How time became the rarest commodity in UK energy

How time became the rarest commodity in UK energy

How time became the rarest commodity in UK energy

International gas markets this week sent out distress signals over an impending shortage. But the message from the British government is the opposite: we are not running out of gas.

Not just gas, but the right gas. The the government could boast that the country imported no Russian energy in June for the first time on record. Meanwhile, domestic gas production in the UK increased by 26% in the first half of the year.

What we don’t have is time. In the lost weeks of political hot air, there has been little progress on how to keep homes warm this winter. The new prime minister will have less than four weeks before energy bills indexed to wholesale market prices jump, with the price cap based on average usage set to be set at nearly £3,600 on Friday.

Of course, the problem also got significantly worse. The price cap is expected to rise to over £4,500 in January. According to EDF, half of British households are facing energy poverty this winter, defined as spending more than 10% of their income on energy. A report from the University of York suggested an even higher proportion, particularly among large families, single parents and retired couples. The blow to households seems greater than the financial crisis and more concentrated among the poorest.

The support would ideally be substantial but well-targeted, a combination that requires planning time. Scottish Power’s £100billion proposal to cap energy costs at £2,000 funded by government guaranteed loans from commercial banks is hugely expensive because it is so crude, as the explained Lex. It defers the question of whether household bills or taxes will eventually bear the strain, but involves paying private funding for something the public sector could do. It protects suppliers against rising defaults, hence broad industry support. It also helps wealthier households too much.

Refining it, however, runs into a problem that hampers the likely alternative of more means-tested payments: defining the group of people most in need of help.

Since Scottish Power first offered a version of its fund in April, this has multiplied well beyond the 7.3million recipients of means-tested benefits. The Resolution Foundation think tank points to the problem at the edge of the cliff, where a household simply does not qualify for support, as well as the need to help large energy consumers such as large families.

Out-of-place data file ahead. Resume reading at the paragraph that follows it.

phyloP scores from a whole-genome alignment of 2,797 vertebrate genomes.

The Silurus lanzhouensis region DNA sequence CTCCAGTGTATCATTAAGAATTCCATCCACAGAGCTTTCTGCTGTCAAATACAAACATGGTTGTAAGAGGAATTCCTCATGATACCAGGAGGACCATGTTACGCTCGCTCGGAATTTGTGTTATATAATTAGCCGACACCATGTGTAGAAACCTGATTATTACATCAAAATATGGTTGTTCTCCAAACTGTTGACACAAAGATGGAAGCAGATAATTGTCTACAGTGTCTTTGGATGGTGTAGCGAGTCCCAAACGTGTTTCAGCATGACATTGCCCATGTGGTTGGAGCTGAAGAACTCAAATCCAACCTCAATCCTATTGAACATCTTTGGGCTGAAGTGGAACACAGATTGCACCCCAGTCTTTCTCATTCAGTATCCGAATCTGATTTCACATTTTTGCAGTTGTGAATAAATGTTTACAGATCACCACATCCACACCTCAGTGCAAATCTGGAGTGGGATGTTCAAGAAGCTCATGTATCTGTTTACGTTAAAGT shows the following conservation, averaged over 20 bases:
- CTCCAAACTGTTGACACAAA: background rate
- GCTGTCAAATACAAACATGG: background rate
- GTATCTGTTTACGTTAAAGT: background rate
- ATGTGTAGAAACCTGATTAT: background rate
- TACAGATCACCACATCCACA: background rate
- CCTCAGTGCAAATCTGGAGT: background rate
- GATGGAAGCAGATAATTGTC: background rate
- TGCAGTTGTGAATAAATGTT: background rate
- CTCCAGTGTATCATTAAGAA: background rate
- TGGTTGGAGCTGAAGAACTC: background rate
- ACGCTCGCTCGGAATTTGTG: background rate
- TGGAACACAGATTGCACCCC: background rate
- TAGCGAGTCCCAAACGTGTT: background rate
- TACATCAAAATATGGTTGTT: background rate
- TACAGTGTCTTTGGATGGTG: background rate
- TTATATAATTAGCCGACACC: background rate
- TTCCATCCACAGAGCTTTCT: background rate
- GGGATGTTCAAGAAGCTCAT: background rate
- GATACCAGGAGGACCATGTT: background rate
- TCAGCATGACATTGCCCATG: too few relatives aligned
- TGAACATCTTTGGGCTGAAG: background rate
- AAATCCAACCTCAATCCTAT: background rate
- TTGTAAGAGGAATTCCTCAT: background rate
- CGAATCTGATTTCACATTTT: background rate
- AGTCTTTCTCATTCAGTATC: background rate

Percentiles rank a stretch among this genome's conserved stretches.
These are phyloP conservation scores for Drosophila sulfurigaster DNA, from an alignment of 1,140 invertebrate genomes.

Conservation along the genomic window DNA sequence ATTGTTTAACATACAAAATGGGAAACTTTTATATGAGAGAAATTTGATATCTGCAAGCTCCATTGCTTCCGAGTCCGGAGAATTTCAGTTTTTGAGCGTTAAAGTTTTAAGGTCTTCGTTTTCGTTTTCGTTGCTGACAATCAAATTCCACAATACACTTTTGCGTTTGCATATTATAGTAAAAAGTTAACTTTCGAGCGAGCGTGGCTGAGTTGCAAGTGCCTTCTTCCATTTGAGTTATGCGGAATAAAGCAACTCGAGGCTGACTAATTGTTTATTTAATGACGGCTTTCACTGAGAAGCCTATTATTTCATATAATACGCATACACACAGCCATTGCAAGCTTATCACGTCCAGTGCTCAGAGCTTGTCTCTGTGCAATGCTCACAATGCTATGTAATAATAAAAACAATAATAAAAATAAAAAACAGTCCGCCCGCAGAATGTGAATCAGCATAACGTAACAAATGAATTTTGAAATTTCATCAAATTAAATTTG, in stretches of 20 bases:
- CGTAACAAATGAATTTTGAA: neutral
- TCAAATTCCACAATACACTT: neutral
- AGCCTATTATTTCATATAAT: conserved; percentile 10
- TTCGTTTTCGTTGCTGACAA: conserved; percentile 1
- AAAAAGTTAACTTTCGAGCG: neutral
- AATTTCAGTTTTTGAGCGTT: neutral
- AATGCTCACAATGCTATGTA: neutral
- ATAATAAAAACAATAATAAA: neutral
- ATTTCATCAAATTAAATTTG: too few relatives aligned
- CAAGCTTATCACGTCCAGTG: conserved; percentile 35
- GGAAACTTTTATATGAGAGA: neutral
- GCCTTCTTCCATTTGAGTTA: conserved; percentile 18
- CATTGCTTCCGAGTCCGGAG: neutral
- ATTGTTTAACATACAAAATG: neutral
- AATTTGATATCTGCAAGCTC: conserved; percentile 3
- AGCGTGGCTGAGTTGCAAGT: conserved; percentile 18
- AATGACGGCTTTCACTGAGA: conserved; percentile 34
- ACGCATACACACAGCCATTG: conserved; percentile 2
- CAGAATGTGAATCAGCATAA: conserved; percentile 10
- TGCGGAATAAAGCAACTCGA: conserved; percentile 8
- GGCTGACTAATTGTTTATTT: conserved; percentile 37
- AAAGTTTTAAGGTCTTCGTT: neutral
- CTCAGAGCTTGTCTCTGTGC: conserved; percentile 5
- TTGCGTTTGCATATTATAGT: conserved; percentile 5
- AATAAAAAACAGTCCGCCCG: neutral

His preference, a social tariff that would reduce bills by say 30%, would attack usage. But his idea of ​​targeting households where no one earns more than £40,000 runs into a database problem, essentially forcing HMRC systems to connect to other parts of government. It’s not impossible but it takes time: basically, we should have started months ago.

It is the same elsewhere. In fairness, the Energy Department is trying to fast-track elements of complex, long-term market reform, such as the decoupling of electricity prices and gas prices in the domestic market.

The government would like to switch generation companies from old-fashioned renewable energy bond contracts, which effectively pay wholesale gas prices for renewable energy, to cheaper fixed price agreements on 15 year. These contracts alone represent around 18 GW of wind power, or a quarter of the UK’s generating capacity. “If you have a cheap, low-carbon block of electricity, you can sell it directly at a cheap fixed rate to vulnerable consumers,” said Adam Bell, policy adviser at consultancy Stonehaven and a former energy strategist at the government.

This year could and should have been devoted to improving the paltry insulation rate of UK homes from 200,000 a year to the 2 million the market regularly managed before 2013. It was an obvious and no-brainer choice. regret six months ago. Instead, the government is currently relying on common sense and hardship to get people to reduce their gas consumption by 8% simply by adjusting their boiler settings to run more efficiently.

The scale of the problem means there are no great options for protecting households, particularly because the support needed is essentially unlimited. The risks are a bigger, broader and more expensive program than necessary, or an inadequate stopgap that leaves many people behind. However, we are also trying to buy back time that has been wasted.

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